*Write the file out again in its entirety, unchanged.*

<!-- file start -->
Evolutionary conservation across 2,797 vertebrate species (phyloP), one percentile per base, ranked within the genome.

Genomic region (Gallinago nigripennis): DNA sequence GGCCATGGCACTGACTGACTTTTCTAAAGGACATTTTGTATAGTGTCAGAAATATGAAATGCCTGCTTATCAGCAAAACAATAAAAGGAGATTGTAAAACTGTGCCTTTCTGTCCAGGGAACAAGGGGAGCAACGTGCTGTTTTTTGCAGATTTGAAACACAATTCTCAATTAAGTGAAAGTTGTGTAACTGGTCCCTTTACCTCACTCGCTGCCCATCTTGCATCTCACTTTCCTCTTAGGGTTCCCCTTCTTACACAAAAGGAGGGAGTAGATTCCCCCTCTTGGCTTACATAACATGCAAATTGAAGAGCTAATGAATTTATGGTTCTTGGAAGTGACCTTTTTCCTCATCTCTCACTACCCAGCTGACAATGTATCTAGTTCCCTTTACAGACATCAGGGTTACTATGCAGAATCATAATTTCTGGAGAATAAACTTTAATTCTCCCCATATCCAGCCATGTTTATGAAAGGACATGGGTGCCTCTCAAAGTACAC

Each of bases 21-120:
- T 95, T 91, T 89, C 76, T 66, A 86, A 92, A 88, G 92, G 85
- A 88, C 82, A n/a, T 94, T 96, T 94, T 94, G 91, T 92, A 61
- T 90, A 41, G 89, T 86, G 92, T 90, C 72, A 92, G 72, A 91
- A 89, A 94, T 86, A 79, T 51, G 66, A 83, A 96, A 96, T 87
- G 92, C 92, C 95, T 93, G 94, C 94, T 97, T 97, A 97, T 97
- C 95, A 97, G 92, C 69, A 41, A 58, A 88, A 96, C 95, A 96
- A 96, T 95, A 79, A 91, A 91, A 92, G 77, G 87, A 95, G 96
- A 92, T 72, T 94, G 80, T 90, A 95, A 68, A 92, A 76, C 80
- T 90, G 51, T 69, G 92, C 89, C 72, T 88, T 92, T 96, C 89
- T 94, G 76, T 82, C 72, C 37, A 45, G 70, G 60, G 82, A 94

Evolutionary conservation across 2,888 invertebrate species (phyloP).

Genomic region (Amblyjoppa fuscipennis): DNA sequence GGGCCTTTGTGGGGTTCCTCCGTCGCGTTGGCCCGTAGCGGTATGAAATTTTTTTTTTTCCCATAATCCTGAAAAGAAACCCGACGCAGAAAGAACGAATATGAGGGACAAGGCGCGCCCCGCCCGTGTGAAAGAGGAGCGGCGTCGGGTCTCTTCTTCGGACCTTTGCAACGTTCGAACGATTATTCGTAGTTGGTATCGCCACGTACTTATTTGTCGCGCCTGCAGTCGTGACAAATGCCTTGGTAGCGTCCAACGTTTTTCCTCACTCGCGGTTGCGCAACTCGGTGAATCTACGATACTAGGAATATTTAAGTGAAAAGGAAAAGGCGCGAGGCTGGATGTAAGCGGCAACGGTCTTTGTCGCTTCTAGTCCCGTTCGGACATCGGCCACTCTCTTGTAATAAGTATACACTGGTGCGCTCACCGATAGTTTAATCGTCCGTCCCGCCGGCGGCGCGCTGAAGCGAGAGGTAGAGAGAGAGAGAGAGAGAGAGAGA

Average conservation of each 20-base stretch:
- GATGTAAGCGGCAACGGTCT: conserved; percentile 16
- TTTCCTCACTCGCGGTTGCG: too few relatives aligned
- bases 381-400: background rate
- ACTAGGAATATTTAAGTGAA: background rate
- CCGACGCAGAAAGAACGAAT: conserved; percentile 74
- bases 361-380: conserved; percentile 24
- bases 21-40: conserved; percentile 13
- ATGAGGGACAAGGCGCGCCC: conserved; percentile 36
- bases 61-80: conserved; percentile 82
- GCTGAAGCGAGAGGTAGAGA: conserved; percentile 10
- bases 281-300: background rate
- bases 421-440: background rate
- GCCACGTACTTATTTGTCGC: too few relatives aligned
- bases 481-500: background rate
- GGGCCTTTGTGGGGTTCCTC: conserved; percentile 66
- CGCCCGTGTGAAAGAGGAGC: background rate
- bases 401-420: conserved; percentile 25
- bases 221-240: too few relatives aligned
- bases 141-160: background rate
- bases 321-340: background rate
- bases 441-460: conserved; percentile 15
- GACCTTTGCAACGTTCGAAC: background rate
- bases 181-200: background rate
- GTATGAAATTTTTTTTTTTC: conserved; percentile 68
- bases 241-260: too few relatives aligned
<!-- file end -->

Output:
Evolutionary conservation across 2,797 vertebrate species (phyloP), one percentile per base, ranked within the genome.

Genomic region (Gallinago nigripennis): DNA sequence GGCCATGGCACTGACTGACTTTTCTAAAGGACATTTTGTATAGTGTCAGAAATATGAAATGCCTGCTTATCAGCAAAACAATAAAAGGAGATTGTAAAACTGTGCCTTTCTGTCCAGGGAACAAGGGGAGCAACGTGCTGTTTTTTGCAGATTTGAAACACAATTCTCAATTAAGTGAAAGTTGTGTAACTGGTCCCTTTACCTCACTCGCTGCCCATCTTGCATCTCACTTTCCTCTTAGGGTTCCCCTTCTTACACAAAAGGAGGGAGTAGATTCCCCCTCTTGGCTTACATAACATGCAAATTGAAGAGCTAATGAATTTATGGTTCTTGGAAGTGACCTTTTTCCTCATCTCTCACTACCCAGCTGACAATGTATCTAGTTCCCTTTACAGACATCAGGGTTACTATGCAGAATCATAATTTCTGGAGAATAAACTTTAATTCTCCCCATATCCAGCCATGTTTATGAAAGGACATGGGTGCCTCTCAAAGTACAC

Each of bases 21-120:
- T 95, T 91, T 89, C 76, T 66, A 86, A 92, A 88, G 92, G 85
- A 88, C 82, A n/a, T 94, T 96, T 94, T 94, G 91, T 92, A 61
- T 90, A 41, G 89, T 86, G 92, T 90, C 72, A 92, G 72, A 91
- A 89, A 94, T 86, A 79, T 51, G 66, A 83, A 96, A 96, T 87
- G 92, C 92, C 95, T 93, G 94, C 94, T 97, T 97, A 97, T 97
- C 95, A 97, G 92, C 69, A 41, A 58, A 88, A 96, C 95, A 96
- A 96, T 95, A 79, A 91, A 91, A 92, G 77, G 87, A 95, G 96
- A 92, T 72, T 94, G 80, T 90, A 95, A 68, A 92, A 76, C 80
- T 90, G 51, T 69, G 92, C 89, C 72, T 88, T 92, T 96, C 89
- T 94, G 76, T 82, C 72, C 37, A 45, G 70, G 60, G 82, A 94

Evolutionary conservation across 2,888 invertebrate species (phyloP).

Genomic region (Amblyjoppa fuscipennis): DNA sequence GGGCCTTTGTGGGGTTCCTCCGTCGCGTTGGCCCGTAGCGGTATGAAATTTTTTTTTTTCCCATAATCCTGAAAAGAAACCCGACGCAGAAAGAACGAATATGAGGGACAAGGCGCGCCCCGCCCGTGTGAAAGAGGAGCGGCGTCGGGTCTCTTCTTCGGACCTTTGCAACGTTCGAACGATTATTCGTAGTTGGTATCGCCACGTACTTATTTGTCGCGCCTGCAGTCGTGACAAATGCCTTGGTAGCGTCCAACGTTTTTCCTCACTCGCGGTTGCGCAACTCGGTGAATCTACGATACTAGGAATATTTAAGTGAAAAGGAAAAGGCGCGAGGCTGGATGTAAGCGGCAACGGTCTTTGTCGCTTCTAGTCCCGTTCGGACATCGGCCACTCTCTTGTAATAAGTATACACTGGTGCGCTCACCGATAGTTTAATCGTCCGTCCCGCCGGCGGCGCGCTGAAGCGAGAGGTAGAGAGAGAGAGAGAGAGAGAGAGA

Average conservation of each 20-base stretch:
- GATGTAAGCGGCAACGGTCT: conserved; percentile 16
- TTTCCTCACTCGCGGTTGCG: too few relatives aligned
- bases 381-400: background rate
- ACTAGGAATATTTAAGTGAA: background rate
- CCGACGCAGAAAGAACGAAT: conserved; percentile 74
- bases 361-380: conserved; percentile 24
- bases 21-40: conserved; percentile 13
- ATGAGGGACAAGGCGCGCCC: conserved; percentile 36
- bases 61-80: conserved; percentile 82
- GCTGAAGCGAGAGGTAGAGA: conserved; percentile 10
- bases 281-300: background rate
- bases 421-440: background rate
- GCCACGTACTTATTTGTCGC: too few relatives aligned
- bases 481-500: background rate
- GGGCCTTTGTGGGGTTCCTC: conserved; percentile 66
- CGCCCGTGTGAAAGAGGAGC: background rate
- bases 401-420: conserved; percentile 25
- bases 221-240: too few relatives aligned
- bases 141-160: background rate
- bases 321-340: background rate
- bases 441-460: conserved; percentile 15
- GACCTTTGCAACGTTCGAAC: background rate
- bases 181-200: background rate
- GTATGAAATTTTTTTTTTTC: conserved; percentile 68
- bases 241-260: too few relatives aligned